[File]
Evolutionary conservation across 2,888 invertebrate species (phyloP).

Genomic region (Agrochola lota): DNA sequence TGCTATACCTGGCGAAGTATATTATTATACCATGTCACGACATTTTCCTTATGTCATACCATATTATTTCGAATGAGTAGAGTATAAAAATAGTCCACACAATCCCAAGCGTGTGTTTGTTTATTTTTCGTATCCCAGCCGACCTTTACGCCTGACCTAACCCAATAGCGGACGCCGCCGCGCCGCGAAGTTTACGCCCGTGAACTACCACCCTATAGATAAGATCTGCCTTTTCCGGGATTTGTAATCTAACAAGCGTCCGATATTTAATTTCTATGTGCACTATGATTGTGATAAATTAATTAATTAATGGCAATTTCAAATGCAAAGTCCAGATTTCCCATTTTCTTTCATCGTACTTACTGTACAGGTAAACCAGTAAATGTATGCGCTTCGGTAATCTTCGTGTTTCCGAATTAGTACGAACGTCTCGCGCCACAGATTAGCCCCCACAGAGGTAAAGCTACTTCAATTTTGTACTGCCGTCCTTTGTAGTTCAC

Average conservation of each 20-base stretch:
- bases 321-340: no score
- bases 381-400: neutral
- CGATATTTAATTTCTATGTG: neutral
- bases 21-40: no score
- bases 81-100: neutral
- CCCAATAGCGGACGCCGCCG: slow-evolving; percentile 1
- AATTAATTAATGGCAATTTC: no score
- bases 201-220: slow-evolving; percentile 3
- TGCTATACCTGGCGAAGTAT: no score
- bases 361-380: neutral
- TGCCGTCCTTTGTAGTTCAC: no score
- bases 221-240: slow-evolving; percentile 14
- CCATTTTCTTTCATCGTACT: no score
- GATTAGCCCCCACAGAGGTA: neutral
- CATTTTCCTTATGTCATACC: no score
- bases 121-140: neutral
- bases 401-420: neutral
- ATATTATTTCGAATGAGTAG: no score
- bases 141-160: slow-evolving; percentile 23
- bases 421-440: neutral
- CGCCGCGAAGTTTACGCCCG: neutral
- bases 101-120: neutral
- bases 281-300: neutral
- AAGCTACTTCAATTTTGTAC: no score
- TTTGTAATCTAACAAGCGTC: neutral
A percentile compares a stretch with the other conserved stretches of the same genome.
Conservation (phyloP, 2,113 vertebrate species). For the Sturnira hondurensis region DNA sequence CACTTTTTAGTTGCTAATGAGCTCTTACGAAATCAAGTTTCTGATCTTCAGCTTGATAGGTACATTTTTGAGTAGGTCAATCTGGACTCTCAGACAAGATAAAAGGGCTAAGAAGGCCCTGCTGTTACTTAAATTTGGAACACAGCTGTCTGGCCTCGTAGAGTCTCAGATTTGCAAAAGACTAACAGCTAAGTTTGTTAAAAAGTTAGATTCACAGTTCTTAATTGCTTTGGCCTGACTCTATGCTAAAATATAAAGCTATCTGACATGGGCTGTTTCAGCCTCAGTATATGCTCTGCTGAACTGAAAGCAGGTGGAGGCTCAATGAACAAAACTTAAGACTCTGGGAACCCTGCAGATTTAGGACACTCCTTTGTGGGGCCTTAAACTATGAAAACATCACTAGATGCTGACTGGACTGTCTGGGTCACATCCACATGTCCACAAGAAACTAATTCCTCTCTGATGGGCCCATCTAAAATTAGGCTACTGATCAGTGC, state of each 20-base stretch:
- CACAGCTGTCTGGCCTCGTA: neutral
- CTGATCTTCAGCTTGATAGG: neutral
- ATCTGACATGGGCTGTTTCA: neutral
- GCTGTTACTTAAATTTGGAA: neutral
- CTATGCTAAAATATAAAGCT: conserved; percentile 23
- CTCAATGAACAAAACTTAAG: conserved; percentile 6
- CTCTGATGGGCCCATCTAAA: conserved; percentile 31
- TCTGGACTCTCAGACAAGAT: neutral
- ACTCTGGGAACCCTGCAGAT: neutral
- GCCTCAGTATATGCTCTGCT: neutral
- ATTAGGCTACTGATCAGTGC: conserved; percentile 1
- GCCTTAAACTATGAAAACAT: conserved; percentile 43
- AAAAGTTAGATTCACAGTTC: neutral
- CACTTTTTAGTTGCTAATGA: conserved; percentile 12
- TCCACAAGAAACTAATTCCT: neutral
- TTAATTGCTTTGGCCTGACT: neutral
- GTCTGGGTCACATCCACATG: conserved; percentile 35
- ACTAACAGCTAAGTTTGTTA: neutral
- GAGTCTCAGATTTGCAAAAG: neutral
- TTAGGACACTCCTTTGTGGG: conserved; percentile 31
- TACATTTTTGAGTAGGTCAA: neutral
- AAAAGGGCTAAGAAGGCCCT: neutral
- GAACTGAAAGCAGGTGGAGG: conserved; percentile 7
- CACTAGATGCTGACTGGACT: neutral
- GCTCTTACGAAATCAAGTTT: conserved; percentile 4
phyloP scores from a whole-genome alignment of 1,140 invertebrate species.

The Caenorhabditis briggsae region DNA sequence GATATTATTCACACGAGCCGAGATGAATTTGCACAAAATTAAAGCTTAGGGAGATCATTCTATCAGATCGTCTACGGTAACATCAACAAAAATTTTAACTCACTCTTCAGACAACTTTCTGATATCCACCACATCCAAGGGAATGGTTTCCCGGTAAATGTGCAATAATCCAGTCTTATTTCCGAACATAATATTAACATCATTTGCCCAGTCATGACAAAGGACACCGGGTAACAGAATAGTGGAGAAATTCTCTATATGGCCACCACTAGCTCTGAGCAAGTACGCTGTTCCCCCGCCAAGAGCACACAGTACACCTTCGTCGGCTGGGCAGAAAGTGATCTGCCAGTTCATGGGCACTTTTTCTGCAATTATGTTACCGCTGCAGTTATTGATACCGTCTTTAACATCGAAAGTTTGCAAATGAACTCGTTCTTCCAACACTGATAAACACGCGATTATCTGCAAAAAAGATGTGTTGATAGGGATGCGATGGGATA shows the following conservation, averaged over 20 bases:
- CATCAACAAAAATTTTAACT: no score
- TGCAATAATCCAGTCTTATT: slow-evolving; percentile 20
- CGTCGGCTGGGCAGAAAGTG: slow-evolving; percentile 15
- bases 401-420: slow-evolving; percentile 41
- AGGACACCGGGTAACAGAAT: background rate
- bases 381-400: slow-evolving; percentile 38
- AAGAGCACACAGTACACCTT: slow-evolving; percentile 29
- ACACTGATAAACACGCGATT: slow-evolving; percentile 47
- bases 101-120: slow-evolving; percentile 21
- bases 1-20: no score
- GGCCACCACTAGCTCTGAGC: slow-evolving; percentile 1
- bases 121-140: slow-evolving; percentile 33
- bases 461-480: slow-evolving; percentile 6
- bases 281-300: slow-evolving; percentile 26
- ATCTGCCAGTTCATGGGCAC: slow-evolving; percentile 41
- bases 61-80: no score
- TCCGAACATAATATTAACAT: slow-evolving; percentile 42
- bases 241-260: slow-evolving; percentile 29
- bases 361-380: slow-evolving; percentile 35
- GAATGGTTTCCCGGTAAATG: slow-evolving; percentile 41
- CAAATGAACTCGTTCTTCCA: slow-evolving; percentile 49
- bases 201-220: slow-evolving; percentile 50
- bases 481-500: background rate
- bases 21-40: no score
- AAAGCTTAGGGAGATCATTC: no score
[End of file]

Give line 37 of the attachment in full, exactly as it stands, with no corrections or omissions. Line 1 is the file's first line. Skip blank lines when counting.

- CTCTGATGGGCCCATCTAAA: conserved; percentile 31